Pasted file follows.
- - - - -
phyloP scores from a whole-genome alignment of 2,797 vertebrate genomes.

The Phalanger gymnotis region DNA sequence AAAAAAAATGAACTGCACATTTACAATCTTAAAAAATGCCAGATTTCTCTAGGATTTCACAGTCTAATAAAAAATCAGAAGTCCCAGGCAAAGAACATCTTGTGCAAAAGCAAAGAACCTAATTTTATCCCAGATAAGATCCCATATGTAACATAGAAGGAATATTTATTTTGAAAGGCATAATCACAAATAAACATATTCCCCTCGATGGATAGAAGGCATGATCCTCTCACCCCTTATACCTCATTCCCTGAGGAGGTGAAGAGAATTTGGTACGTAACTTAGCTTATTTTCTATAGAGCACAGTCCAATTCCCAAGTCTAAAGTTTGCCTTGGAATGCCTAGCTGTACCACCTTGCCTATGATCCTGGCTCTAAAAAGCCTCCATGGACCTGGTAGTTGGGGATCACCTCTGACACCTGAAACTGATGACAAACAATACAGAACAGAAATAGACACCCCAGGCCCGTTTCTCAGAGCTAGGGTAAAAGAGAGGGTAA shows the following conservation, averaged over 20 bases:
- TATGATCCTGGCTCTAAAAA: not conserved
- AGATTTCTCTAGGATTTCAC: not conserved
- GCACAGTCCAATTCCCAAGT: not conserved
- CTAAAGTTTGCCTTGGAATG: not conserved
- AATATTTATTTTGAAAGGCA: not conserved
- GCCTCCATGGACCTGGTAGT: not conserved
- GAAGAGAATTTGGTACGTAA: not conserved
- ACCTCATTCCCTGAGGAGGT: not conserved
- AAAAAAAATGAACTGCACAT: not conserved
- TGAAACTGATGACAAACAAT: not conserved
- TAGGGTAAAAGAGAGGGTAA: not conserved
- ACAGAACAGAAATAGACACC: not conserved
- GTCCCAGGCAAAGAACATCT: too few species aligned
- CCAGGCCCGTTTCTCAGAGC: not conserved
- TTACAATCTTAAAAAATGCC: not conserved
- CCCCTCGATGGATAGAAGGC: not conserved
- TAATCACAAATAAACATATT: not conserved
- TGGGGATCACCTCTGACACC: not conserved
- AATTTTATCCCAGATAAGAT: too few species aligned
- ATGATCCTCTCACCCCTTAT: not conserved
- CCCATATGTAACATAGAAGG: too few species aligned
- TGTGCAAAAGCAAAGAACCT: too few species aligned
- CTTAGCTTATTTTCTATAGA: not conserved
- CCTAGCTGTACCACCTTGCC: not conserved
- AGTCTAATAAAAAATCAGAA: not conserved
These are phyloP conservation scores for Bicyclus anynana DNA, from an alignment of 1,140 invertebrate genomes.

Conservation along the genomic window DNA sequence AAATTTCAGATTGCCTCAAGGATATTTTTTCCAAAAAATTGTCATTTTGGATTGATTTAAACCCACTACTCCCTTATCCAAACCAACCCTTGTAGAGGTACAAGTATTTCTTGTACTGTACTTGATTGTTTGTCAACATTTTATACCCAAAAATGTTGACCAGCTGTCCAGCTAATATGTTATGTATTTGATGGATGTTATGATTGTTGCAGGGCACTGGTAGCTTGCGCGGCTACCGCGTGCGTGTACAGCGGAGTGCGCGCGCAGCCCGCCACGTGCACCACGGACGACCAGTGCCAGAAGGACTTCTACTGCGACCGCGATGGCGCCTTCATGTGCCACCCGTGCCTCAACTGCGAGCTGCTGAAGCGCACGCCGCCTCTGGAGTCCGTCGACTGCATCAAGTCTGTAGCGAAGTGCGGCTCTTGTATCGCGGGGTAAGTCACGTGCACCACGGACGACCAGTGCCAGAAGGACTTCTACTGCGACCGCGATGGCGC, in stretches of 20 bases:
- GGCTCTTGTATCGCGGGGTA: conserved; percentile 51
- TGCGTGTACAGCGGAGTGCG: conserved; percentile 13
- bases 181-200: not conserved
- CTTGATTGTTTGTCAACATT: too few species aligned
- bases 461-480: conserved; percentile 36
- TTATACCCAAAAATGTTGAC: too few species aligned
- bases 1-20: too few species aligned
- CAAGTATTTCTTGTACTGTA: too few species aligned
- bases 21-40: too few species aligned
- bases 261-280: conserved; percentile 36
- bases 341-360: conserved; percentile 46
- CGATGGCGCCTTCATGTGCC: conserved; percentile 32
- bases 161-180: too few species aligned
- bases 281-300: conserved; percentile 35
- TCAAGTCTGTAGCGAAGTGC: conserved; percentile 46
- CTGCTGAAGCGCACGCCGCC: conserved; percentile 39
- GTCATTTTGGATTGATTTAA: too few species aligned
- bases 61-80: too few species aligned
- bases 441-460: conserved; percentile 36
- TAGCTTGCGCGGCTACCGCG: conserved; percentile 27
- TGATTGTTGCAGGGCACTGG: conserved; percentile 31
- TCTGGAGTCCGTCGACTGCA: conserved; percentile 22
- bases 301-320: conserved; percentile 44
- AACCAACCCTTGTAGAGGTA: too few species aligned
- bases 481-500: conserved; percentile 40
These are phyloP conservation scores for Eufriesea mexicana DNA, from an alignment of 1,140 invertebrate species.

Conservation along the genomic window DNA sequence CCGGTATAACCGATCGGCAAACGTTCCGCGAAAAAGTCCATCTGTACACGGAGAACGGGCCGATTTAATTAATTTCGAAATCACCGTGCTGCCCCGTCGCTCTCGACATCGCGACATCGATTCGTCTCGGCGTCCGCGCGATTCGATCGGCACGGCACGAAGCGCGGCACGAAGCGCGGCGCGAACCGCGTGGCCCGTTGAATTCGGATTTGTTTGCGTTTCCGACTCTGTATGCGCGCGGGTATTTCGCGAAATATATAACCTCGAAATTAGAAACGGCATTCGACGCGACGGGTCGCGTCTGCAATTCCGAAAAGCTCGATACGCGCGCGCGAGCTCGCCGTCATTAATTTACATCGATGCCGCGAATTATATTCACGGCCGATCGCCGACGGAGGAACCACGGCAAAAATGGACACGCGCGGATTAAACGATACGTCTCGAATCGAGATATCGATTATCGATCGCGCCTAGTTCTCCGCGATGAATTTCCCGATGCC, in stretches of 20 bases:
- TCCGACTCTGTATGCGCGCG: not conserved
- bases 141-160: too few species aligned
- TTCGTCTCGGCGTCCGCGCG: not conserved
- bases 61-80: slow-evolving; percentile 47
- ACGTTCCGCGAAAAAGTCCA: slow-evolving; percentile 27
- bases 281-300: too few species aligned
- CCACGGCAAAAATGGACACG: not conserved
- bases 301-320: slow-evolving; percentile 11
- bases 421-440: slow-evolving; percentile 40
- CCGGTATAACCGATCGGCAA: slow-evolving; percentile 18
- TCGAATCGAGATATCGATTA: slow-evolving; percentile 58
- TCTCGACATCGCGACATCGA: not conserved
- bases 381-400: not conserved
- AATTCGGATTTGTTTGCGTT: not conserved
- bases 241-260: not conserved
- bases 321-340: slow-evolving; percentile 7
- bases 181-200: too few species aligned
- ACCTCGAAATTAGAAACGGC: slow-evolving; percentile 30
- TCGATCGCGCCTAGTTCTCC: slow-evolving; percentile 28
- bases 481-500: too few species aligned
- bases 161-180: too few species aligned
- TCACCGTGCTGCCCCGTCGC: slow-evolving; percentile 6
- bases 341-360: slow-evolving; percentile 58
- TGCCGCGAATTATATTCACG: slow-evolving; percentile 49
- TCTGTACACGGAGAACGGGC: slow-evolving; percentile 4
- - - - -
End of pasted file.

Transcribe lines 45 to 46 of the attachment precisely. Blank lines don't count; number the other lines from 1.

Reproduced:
- CTGCTGAAGCGCACGCCGCC: conserved; percentile 39
- GTCATTTTGGATTGATTTAA: too few species aligned